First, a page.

(3) PETITIONER contended that he is entitled to a plot at the rate prevailing in the year 1969, when in fact, he was allotted a plot. According to the petitioner, several others carrying on similar industry as that of the petitioner in the same area, were allotted sites in industrial areas without charging commercial rates and therefore, petitioner also should be treated similarly: denial of such a benefit to the petitioner will be discriminatory. It was also contended that the respondents were estopped from pleading that petitioner is ineligible for allotment of the site at the concessional rate, having already accepted his eligibility as early as the year 1969. According to the petitioner, the present place where he is carrying on the industrial activities is not a proper place and the said activities affect the residents of the locality and in the circumstances, petitioner is expected to shift this industry to a place set apart for industrial activities.
(4) THE respondents dispute the petitioner's claim. According to them petitioner is not eligible for a site at a concessional rate and there was some mistake in the allotment made to the petitioner, in the year 1969. On the discovery of the mistake, earnest money deposited by the petitioner was refunded. Subsequently, the 1st respondent decided to allot a site to the petitioner at the commercial rate plus 20%. which was initially accepted by the petitioner. However, subsequently, the petitioner took a different stand and insisted that he should be allotted the site at the old concessional rate, for which he was not at all eligible. The petitioner has not given proper detail to show that persons similar to the petitioner were allotted sites at concessional rates: since the relevant basic fact as to the similarity of the situation has not been shown to exist, question of discrimination does not arise. If the petitioner is not eligible for a site at the concessional rate as per the statutory Rules, he cannot seek any equitable relief on the basis of the doctrine of estoppel, It was also urged that the cancellation of the mistaken allotment made in the year 1969 by the return of the earnest money deposit is not under challenge and therefore, on the ground of the said allotment, petitioner cannot seek any relief now. The writ petition was filed only in December 1988 and having regard to the steep increase in the commercial rate of the sites now, it will be inequitable and contrary to public interest, to grant any site even on the basis of the allotment made in the year 1981.
(5) IT is necessary to note that according to the respondents original file relating to the allotment of the site in the year 1969 is missing; at the same time, it is also necessary to note p73 that the petitioner has not produced any document or copy of the letters written by him between the years 1971 to 1976. Another aspect of the case requiring to be considered is that on 23. 2. 1981 as per Annexure XI, 1st respondent agreed to allot a site at commercial rate plus 20%: obviously petitioner accepted this offer as per his letter dated 9. 3. 1981 (Annexure XII): in this letter petitioner, after referring to Annexure XI (letter of the 1st respondent dated 23. 2. 1981), stated, ". . . . we hereby agree to pay the 20% commercial price of the plot. . . . as per your instructions. You are therefore, requested to kindly send me the demand-cum-allotment letter of the above said plot at the earliest as possible, so that we may be able to deposit the same. . . . ". Whenon8. 2. 1993 (nearly2years thereafter). Petitioner was asked to deposit Rs. 3,60,944. 98 (Vide Annexure XIII), he backed out as could be seen from his letter dated 10. 2. 1983 (Annexure XIV). Petitioner reiterated the plea that in similar cases like that of the petitioner, 1st respondent charged the premium at the rate of rs. 37. 00 per Sq. Yd. and insisted that the said old rate for the year 1969-70 only should be charged. This request was not acceptable to the 1st respondent (Vide Annexure XV). Petitioner persisted. Ultimately petitioner's request was rejected again on 26. 10. 1988 (Annexure XXIV) on the ground that "the hosiery industry is not a hazardous or obnoxious industry and therefore, its shifting is not considered essential".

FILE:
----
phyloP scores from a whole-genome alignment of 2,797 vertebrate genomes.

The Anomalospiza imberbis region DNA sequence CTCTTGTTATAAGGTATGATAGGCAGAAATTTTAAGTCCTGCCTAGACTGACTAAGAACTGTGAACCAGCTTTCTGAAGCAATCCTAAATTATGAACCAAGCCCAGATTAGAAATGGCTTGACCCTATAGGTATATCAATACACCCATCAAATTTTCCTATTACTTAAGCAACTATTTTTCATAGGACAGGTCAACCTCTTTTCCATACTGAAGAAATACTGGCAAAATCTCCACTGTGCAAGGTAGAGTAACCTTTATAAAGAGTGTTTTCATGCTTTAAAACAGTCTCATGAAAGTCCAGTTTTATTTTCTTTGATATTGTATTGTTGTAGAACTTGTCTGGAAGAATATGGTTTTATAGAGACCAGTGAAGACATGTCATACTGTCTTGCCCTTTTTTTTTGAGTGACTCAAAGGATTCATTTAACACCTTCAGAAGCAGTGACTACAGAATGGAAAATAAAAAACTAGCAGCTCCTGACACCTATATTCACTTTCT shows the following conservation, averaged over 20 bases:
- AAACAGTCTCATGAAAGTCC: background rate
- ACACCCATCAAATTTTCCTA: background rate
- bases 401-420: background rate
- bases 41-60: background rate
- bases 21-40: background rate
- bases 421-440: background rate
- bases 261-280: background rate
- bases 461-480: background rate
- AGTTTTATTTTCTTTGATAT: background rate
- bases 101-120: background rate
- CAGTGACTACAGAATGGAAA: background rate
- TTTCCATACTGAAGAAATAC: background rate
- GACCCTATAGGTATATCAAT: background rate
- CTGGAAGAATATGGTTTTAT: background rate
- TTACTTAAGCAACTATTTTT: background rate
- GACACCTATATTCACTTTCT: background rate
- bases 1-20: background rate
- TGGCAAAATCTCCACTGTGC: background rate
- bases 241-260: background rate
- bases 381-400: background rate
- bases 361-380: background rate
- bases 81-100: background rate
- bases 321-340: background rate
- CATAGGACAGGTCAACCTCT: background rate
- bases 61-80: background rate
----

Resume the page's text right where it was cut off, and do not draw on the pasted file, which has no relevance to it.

(6) IN the reply to the writ petition filed on behalf of the 1st respondent, it is stated, at para 12:-
"on examination of the case, it was found that the petitioner had started functioning from premises No. 3707 Jamadar Street, Pahari Dheeraj, Delhi besides at 1667/b/1. Shastri Nagar, Delhi. It transpired from the license issued by the MCD to the petitioner that it was for Household Industry'. There was no need to shift the unit from the said premises. The petitioner was informed vide letter dated 9. 7. 1980 that it was not entitled to any alternative allotment. "
(7) AS to the alleged discrimination, the reply says:-
"the petitioner's case, as explained, did not fall within the ambit of the policy for shifting Industrial concerns from non-conforming areas. In fact, he had ceased to function from the Kashmere Gate, which was the non-conforming area. The other areas Pahari Dheeraj and Shastri Nagarin view of the circumstances and relevant determining factors like the type of license issued by the MCD to the petitioner (for running household industry) as also the nature, extent and volume of his business, were considered to be not non-conforming areas for the business like that of the petitioner. The case of other hosiery concerns, if any, to whom allotment were made are distinguishable considering the license held by the industry to be run and the nature, extent and volume of their business. Merely because any such concern was found eligible for allotment is no ground for the petitioner to stake a claim for allotment, since the petitioner's case was not found to be covered by the eligibility qualifications/ standard for shifting of industrial concerns. Since the petitioner on his own wanted to shift his business from his present premises at Pahari "dheeraj and Shastri Nagar and was pressing hard for allotment, he was offered allotment at commercial rates plus 20% just to accommodate him. "